After more than a million deaths, “this calamity is far from over. All countries are now facing what I would call ‘The Long Ascent’ — a difficult climb that will be long, uneven, and uncertain,” Georgieva said.

In the United States and Europe the downturn, though painful, was not as bad as economists feared at the outset, and China is seeing “a faster-than-expected recovery.”

But the news elsewhere is bad: “In low-income countries, the shocks are so profound that we face the risk of a ‘lost generation,'” she said.

“There is also now the risk of severe economic scarring from job losses, bankruptcies, and the disruption of education.”

Low-income countries have not had the resources to spend as much to support jobs and businesses, and also will need help to deal with their debt burden, including through more grants and debt restructuring.

She likened the crisis to World War II when leaders “forged a better world in the worst possible moment,” and called for governments to continue support for workers as long as it is needed, while spending to create a better, more equitable, economic system.

“Where the pandemic persists, it is critical to maintain lifelines across the economy, to firms and workers,” she said. “Cut the lifelines too soon, and the Long Ascent becomes a precipitous fall.”

But, Georgieva said, “We cannot afford simply to rebuild the old economy, with its low growth, low productivity, high inequality, and worsening climate crisis,” and she called for more spending on green jobs which can generate more employment.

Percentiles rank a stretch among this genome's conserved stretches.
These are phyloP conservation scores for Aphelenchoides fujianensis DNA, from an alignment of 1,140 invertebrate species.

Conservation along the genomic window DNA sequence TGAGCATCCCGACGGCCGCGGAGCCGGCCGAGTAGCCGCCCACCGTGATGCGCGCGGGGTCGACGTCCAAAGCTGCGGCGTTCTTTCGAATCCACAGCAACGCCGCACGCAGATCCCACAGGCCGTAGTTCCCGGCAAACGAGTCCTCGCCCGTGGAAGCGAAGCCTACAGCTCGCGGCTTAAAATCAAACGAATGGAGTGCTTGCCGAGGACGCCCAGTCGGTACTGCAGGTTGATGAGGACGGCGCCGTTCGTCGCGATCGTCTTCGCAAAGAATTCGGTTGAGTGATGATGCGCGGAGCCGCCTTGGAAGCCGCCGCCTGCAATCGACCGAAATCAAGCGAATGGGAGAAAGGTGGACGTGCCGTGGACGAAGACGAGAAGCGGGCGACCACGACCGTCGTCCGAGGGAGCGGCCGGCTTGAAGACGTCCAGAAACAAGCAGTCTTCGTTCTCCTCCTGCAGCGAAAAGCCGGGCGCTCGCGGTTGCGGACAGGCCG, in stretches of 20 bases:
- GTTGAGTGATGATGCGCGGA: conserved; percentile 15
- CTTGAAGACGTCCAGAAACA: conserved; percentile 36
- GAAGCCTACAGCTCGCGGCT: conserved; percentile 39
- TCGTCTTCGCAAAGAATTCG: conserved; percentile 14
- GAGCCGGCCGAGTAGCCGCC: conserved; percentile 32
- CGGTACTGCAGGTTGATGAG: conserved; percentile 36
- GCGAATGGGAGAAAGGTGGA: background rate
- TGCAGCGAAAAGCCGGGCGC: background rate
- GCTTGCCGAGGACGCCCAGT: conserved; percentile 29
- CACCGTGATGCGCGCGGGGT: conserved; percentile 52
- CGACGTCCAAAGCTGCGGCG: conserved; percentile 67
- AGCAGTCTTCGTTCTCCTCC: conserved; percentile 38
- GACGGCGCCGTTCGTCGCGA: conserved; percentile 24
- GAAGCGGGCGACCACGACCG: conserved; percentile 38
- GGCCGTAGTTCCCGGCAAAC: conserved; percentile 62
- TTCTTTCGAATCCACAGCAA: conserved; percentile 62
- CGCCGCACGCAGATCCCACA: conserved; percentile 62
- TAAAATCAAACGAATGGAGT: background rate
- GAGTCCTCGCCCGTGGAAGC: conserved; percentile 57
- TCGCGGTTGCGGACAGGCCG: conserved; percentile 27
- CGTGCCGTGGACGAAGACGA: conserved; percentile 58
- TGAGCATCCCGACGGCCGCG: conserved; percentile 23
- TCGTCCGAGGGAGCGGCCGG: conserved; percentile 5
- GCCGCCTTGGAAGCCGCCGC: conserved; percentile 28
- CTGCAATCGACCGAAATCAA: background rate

“This will require both stimuli for job creation, especially in green investment, and cushioning the impact on workers,” she said. “Safeguarding social spending will be critical for a just transition to new jobs.”

She referred to an IMF report released Monday showing that increasing spending by just one percent of GDP could create 33 million new jobs.

AFP

IMF Extends Access Limits For RFI, RFC

In this file photo an exterior view of the building of the International Monetary Fund (IMF), with the IMG logo, is seen on March 27, 2020 in Washington, DC. Olivier DOULIERY / AFP
In this file photo an exterior view of the building of the International Monetary Fund (IMF)

 

The International Monetary Fund (IMF) has approved a six-month extension of the temporary increase in access limits under its emergency financing instruments.

A statement from the multilateral institution explains that the extension till April 6, 2021, is taken in the context of the persistent impact of the pandemic.

Against the background of the urgent balance of payment needs of member-countries as a result of COVID-19, the fund approved a temporary increase in access limits for its rapid financing instrument and the rapid credit facility earlier in April 2020.

Nigeria as a member country secured 3.4 billion dollars from the IMF under the rapid financing instrument in June 2020.

According to the IMF, the temporary increase in access limits will be assessed as part of the wider review of the temporary changes in annual access limits introduced since the onset of the pandemic.

IMF Says Will Send Mission To Argentina In Early October

In this file photo an exterior view of the building of the International Monetary Fund (IMF), with the IMG logo, is seen on March 27, 2020 in Washington, DC. Olivier DOULIERY / AFP